Up until recently I was working on my own version of the LTO conversion
, using the Orion2 BMS to completely replace the stock BCM. Unfortunately I've had to abandon the project because of health issues, but at JimE's recommendation I'm going to try and document my work in case anyone else wants to give it a try.
I should also mention that all of the hard work was basically done by Peter/retepsnikrep before I ever started working on this project, and although I haven't checked on his BCM Replacer thread in a while it seems like the A Board from the Replacer will ultimately do what I was planning to, only better. I was also planning on getting my Orion2 battery profile (minus some CANbus settings) from Captain Torque, who has already gotten an Orion2 set up with the Honda Fit LTO packs and a grid charger/discharger. Anyway...
Big picture, my plan was to build a small "translator" board that would take data from the Orion2 and convert it into a format that the MCM can understand. This could then be mounted on top of the MCM along with the current hack, and the Orion2 could be mounted where the stock BCM would go.
The Orion2 is designed to output charge and discharge current limits, in amps or kilowatts, which represent how much you should be charging/discharging your pack based on a bunch of calculations by the BMS. According to the Orion2 docs these calculations are very fancy, and take into account things like cell voltages, pack temperature, and overall pack health. Bare minimum, you're supposed to design your integration so that a charge limit of 0 from the Orion2 completely disables charging, and a discharge limit of 0 completely disables discharging. From Peter's work on the BCM Interceptor we already know how to send BATTSCI packets to the MCM that hard-disable assist and/or regen, as well as how voltage, current, and temperature data are formatted over BATTSCI. Therefore, all the translator board would need to do is recieve voltage, current, and charge/discharge limits from the Orion2 via CANbus (temperature is factored into its limit calculations, so it makes sense to send a constant temp of 25C for optimal IMA performance), and use the current limits to send exactly the same data that the Interceptor would, albeit with voltage and current replaced by actual data from the Orion2. If the charge limit is 0A it sends "disable regen" packets, if the discharge limit is 0A it sends "disable assist" packets, etc.
To do all this we'd need a board with a CANbus input for data from the Orion2, an RS485 input for the METSCI line (certain bytes from which are used to generate our BATTSCI packets), and an RS485 output to send data to the MCM over BATTSCI. Peter designed and built this exact board as part of his work on the BCM Replacer, here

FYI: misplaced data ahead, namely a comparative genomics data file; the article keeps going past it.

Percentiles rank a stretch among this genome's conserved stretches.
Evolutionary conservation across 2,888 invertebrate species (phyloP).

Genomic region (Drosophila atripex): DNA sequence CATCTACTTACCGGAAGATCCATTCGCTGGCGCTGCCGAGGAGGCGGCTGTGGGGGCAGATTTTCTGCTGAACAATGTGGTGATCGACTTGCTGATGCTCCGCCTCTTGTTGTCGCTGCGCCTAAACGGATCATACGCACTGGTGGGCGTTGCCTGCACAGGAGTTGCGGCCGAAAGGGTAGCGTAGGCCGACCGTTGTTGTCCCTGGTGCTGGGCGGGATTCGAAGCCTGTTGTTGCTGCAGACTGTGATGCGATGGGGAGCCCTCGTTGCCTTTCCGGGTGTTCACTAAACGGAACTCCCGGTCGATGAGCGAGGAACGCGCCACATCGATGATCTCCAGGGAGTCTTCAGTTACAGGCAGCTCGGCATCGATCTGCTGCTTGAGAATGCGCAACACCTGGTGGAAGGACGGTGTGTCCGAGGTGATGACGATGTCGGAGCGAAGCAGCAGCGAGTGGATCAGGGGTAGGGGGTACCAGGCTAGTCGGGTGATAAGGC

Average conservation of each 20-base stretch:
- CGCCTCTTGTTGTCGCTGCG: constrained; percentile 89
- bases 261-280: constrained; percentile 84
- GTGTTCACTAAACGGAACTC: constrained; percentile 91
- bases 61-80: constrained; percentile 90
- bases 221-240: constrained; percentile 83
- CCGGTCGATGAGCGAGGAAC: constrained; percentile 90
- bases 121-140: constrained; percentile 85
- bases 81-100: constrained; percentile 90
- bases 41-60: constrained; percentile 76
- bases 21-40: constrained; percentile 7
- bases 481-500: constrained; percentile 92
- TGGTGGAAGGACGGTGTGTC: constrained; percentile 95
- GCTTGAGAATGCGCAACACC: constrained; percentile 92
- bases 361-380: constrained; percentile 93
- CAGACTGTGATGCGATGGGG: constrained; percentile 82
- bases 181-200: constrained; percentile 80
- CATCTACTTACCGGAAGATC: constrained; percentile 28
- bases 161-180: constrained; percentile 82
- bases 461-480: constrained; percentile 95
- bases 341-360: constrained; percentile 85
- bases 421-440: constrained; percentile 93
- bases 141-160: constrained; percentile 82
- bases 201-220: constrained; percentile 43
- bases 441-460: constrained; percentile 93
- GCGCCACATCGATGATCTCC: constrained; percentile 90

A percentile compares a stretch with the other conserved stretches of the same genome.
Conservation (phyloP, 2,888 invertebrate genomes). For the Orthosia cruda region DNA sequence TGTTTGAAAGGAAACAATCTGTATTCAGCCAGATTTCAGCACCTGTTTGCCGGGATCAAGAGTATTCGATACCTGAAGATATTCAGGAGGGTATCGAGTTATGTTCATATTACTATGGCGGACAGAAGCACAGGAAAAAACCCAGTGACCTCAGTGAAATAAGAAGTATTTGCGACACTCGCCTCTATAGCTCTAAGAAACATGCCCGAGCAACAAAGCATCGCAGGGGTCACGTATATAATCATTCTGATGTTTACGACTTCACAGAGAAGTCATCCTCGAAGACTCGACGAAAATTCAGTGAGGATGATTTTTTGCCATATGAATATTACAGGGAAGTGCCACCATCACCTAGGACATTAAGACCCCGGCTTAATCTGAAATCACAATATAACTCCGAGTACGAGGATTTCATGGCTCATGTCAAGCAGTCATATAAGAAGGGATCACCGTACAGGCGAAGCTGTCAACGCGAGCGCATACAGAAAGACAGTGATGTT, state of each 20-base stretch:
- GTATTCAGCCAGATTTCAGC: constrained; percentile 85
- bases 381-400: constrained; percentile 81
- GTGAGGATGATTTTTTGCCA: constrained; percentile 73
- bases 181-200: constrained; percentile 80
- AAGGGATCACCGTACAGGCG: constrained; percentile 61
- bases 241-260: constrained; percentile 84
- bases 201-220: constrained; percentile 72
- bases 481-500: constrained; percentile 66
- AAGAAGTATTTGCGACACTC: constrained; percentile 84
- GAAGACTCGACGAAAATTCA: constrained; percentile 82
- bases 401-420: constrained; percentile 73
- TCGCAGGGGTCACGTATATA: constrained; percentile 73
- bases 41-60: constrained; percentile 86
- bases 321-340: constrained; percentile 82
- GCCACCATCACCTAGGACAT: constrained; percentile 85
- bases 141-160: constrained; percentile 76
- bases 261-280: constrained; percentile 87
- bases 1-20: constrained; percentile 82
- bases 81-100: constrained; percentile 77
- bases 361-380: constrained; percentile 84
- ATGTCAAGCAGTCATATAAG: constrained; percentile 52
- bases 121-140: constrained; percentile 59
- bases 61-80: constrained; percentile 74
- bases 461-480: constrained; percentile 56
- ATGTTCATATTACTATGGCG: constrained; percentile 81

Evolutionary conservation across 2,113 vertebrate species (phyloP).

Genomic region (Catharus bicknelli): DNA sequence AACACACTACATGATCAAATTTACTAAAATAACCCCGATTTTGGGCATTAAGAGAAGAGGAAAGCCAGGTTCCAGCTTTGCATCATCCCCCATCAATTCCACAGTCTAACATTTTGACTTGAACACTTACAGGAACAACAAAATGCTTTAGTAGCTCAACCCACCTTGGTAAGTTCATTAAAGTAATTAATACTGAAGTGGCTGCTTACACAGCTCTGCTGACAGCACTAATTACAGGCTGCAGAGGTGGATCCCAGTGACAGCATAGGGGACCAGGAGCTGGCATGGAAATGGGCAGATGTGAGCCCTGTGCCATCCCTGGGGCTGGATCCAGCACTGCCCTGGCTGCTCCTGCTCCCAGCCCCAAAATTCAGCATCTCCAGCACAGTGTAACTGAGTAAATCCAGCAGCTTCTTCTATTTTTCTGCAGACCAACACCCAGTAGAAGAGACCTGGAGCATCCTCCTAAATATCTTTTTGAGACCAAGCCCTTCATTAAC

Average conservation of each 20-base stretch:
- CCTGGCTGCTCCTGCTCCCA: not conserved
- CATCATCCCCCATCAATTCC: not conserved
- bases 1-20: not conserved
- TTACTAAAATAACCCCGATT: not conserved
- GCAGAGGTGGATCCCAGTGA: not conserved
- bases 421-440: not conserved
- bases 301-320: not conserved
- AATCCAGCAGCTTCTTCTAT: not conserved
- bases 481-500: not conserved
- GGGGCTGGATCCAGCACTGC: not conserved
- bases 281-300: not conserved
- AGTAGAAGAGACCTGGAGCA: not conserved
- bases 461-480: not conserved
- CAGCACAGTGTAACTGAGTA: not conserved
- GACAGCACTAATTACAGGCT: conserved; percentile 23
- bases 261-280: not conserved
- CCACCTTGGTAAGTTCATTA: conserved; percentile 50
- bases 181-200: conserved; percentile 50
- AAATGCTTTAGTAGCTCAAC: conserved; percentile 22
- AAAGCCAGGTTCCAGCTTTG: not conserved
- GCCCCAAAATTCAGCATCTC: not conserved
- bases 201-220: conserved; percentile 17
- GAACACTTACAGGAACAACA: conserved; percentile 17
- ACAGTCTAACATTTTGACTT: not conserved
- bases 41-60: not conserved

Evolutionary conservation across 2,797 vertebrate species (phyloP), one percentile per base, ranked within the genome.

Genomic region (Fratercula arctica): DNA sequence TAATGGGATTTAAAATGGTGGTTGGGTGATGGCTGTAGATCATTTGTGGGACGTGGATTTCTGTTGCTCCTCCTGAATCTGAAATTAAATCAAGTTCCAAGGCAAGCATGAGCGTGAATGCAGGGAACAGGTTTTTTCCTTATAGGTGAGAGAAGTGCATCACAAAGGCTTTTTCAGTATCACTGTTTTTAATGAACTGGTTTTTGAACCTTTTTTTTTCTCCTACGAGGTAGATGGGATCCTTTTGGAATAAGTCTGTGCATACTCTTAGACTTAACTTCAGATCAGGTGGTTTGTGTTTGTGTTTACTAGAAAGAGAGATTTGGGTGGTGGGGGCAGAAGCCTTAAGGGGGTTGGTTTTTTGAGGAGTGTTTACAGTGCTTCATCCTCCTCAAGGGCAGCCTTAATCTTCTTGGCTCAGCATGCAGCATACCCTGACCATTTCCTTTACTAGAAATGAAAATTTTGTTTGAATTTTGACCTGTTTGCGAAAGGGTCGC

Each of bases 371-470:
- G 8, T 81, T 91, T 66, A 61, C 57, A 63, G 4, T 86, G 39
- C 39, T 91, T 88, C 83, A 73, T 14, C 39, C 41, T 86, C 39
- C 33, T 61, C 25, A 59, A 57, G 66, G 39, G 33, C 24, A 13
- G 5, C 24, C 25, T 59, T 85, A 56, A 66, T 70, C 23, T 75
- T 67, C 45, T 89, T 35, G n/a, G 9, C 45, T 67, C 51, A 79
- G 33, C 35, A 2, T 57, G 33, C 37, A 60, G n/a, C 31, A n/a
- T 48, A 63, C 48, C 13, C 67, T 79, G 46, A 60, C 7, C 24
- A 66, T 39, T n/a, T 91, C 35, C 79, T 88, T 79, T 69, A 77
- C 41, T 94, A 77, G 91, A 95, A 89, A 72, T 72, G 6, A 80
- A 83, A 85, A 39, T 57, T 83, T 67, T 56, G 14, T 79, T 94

Since voltage hacking is necessary to get the LTO integration working (even if we take out the BCM, the MCM still reads the pack voltage over a couple different wires), and current hacking can be used to get more assist/regen out of the pack, the translator would also have to reduce the voltage/current numbers it receives from the Orion2 by a set percentage, to match the values of the resistors used in the hack(s). My plan was to use 10KOhm resistors for the voltage hacking, corresponding to a 10% decrease in voltage, and the fixed current hack board for a 30% decrease in current. Because I'm not an EE and terrified of screwing something up, my plan was to hard-code these values as constants in the software, rather than trying to add dip switches to change them on the fly. There's also a chance that the MCM doesn't actually compare the pack voltages it reads to the ones it receives on BATTSCI, making voltage hacking unnecessary, but that seems unlikely.
The only thing that bugged me about the translator as I've described it so far was that it wouldn't let us see the actual SOC of the pack on the dashboard. Just like when using the Interceptor, you would see 19 bars of charge most of the time, 20 bars when regen was disabled, no bars when assist was disabled, and four bars when both were disabled. The Orion2 can send SOC over the CANbus, but we don't fully understand how BATTSCI works yet, so there's no known way to send SOC to the MCM outside of the four values mentioned above. We DO understand how METSCI works, though, so I figured out a hack that would allow the translator to display the actual SOC on the dash while still allowing the Orion2 to control assist/regen.
METSCI is basically a one-way line that sends data from the MCM to the BCM and dash. The dash uses this data to update the SOC, assist, and regen gauges, while the BCM just takes the second byte of any packet starting with 0xB3 or 0xB4 and sends it back to the MCM on BATTSCI as a way of saying "hey, I'm still here." Therefore, instead of putting the translator on the BCM end of the line, we can have it intercept METSCI on the way to the dash
, set aside the B3/B4 bytes to send back to the MCM, and then alter any SOC packets (which begin with 0xE1) to reflect the actual SOC sent from the Orion2. All this would require from an electronics standpoint is another RS485 output, connected to any two free pins on our PIC. I'm pretty sure you also have to put a terminating resistor across the BCM end of the METSCI line, otherwise it might interfere with data being sent properly.
I've got the pseudocode for doing all this, plus some pictures of how I was physically going to set everything up, but they're on my old phone and I can't get to them right now. I'll post them later when I get home. Hope any of this is helpful!